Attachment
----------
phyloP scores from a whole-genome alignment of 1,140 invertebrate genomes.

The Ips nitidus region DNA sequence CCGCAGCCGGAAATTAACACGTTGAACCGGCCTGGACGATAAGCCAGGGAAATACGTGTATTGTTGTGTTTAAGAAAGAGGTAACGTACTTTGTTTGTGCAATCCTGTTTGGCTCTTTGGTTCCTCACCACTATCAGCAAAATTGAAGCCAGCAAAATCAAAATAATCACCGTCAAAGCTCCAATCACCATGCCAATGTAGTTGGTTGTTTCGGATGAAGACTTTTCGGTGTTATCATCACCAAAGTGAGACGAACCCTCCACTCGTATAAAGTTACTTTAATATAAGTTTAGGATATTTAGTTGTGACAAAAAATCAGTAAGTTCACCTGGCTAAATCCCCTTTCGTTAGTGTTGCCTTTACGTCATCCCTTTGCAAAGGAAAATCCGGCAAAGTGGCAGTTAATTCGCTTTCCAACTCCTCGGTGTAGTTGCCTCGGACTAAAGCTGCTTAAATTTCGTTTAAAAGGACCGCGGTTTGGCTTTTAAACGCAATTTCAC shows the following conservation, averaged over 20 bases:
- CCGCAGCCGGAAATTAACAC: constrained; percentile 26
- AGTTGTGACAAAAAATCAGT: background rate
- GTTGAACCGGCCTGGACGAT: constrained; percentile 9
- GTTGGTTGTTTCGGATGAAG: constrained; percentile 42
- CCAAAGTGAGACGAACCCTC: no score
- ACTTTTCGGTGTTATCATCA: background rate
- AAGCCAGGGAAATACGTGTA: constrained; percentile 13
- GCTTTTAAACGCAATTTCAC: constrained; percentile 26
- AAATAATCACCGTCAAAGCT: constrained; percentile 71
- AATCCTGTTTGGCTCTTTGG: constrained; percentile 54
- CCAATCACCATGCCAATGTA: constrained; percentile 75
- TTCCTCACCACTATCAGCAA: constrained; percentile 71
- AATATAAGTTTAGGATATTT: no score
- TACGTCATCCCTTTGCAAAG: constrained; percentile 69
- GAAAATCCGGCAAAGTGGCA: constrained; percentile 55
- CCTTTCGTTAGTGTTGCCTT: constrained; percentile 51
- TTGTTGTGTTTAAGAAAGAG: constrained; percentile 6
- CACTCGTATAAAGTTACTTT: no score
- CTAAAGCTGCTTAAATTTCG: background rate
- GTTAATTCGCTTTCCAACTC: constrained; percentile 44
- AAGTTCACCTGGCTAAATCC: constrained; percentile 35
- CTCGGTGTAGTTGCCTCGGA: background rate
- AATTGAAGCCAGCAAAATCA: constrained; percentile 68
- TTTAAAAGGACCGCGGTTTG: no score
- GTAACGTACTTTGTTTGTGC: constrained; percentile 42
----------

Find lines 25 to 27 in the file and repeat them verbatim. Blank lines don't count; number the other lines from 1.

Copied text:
- AATTGAAGCCAGCAAAATCA: constrained; percentile 68
- TTTAAAAGGACCGCGGTTTG: no score
- GTAACGTACTTTGTTTGTGC: constrained; percentile 42